Herringbone for the Home for Floors and Walls
If you are thinking of putting in new floors in your home, incorporating a herringbone pattern into a floor or wall is the easiest, low cost way to add drama and instant impact to a room. By laying out the tile or boards in a herringbone pattern, one does not incur any extra expense in materials, however, the labor cost may increase slightly to account for the setup, depending on the type of materials used. A herringbone patterned floor or wall is a great way take the ordinary and transform them into something spectacular, where the resulting look is expensive without putting an extra dent in your pocketbook.
Porcelain Tile Laid out in a Herringbone Pattern
|Image via Design Dump|
|Image via Houzz|
|Nick Noyes Architecture via Houzz|
|The Design Atelier, Atlanta GA|
|Image via Home Decor Ideas|
The tile above is made to look like a weathered wood, with the benefit of the durability of tile. See my post on from a few weeks ago for tile with the look and feel of natural wood. Here, not only does the tile have the benefit of looking like natural wood, but laying it out in a herringbone pattern only makes the look even that more special, and most importantly, without breaking the bank.
Marble Laid out in a Herringbone Pattern
|Dodson and Daughter Interior Design via Decor Pad|
|New Ravenna Mosaics via Decorpad|
Who says that herringbone patterned tile is reserved for floors? It can be incorporated into any wall to create the same visual movement and feeling of luxury. I love how the light is reflected off the herringbone marble walls above, in different angles.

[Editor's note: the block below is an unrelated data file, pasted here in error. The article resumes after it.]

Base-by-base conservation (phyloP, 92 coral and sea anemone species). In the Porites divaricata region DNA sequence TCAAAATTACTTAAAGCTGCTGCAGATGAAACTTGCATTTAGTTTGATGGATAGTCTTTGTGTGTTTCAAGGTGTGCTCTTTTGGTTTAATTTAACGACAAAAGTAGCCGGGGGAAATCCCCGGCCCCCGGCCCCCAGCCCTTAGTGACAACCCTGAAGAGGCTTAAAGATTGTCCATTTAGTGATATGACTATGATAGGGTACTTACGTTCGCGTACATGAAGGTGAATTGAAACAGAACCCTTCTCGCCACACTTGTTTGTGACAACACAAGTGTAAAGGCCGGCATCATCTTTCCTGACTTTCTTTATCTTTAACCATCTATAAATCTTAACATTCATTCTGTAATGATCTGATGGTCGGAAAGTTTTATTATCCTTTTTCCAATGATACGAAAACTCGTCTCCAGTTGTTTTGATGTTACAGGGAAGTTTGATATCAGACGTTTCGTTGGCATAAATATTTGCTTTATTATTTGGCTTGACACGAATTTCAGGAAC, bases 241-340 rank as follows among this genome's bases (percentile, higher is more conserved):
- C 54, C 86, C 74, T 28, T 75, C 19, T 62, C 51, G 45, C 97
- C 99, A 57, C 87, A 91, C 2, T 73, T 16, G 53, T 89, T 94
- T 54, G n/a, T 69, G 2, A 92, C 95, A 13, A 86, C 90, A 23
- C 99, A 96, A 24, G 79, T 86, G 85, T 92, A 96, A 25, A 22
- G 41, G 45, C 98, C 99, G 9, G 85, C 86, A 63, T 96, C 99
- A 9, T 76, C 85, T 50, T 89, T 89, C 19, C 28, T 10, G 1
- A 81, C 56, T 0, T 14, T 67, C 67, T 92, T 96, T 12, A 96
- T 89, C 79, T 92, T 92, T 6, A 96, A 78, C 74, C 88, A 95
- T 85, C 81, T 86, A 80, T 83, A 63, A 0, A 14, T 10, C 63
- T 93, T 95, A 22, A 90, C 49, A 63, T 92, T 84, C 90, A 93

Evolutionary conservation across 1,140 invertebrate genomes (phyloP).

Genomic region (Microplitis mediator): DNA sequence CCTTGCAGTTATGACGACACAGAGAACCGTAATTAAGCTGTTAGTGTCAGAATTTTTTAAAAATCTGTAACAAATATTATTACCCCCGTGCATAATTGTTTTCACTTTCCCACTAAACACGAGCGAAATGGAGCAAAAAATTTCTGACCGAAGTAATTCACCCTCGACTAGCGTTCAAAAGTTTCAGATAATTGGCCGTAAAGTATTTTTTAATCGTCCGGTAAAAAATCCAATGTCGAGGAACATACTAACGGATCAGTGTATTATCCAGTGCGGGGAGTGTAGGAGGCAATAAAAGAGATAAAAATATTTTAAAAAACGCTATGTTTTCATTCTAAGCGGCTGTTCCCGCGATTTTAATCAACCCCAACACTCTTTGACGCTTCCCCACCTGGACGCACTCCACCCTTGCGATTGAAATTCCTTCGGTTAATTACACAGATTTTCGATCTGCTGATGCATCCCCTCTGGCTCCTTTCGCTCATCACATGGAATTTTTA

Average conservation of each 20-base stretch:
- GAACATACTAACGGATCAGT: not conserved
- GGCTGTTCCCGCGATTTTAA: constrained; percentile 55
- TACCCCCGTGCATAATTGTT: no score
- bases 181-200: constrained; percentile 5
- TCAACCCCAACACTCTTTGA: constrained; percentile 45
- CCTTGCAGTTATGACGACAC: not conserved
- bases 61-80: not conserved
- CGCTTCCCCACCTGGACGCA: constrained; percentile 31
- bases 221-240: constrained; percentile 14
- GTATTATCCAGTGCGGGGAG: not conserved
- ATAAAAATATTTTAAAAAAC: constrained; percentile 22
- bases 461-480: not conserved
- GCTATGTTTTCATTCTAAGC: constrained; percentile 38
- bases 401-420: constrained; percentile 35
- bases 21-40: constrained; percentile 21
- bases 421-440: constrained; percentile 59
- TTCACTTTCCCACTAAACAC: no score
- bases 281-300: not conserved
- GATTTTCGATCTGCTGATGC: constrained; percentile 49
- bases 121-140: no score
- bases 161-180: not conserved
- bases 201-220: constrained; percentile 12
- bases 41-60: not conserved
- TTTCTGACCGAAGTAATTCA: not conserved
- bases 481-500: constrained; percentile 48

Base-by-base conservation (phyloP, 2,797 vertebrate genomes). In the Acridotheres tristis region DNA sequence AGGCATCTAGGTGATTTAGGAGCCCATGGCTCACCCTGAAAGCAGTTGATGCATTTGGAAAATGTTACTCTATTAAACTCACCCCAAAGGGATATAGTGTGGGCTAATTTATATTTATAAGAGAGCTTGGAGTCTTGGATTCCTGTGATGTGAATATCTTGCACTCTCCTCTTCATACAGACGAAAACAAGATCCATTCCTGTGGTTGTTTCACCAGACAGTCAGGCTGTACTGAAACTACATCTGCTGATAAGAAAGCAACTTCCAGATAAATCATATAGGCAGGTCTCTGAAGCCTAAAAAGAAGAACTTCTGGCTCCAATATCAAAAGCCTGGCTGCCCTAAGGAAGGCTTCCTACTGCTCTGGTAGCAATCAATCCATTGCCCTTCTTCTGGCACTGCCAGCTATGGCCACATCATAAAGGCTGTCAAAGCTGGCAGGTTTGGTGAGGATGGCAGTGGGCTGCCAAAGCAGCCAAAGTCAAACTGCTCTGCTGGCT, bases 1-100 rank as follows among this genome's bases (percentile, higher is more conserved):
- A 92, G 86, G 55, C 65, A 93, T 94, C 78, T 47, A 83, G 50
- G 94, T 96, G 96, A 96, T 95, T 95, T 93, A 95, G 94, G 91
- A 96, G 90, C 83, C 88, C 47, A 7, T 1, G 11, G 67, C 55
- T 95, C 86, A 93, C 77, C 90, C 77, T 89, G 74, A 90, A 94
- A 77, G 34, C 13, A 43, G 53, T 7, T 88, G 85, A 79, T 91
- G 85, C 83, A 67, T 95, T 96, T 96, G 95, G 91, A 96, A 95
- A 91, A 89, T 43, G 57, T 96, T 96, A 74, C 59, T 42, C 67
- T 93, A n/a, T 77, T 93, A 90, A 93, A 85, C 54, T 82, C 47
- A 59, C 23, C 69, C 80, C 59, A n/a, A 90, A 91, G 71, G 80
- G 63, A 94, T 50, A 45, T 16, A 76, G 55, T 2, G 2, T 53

|Croma Design, Toronto ON, Canada|
Natural wood laid out in a Herringbone Pattern
|Image via Pinterest|
Unlike tile or marble, a herringbone patterned floor looks as though it has been there for several decades and has lived to tell a few stories. Oftentimes it actually has lived to tell a few stories, as more and more, wood is being reclaimed from old, abandoned buildings and repurposed to fashion entirely new spaces. Take for instance the photo below. Don’t you love the gentle unevenness of each and every plank?
|Antique french oak via Exquisite Surfaces|
|Wood floor image via Expensive Life|
The way that the wood grain lines up and miters at each seam also gives a bit of a rustic feel, which lends itself to the recently very popular industrial chic kitchen
|Architect Feilden Fowles, Image via Remodelista|
|Image via the beautiful soup|
|Commune Design, Chicago IL|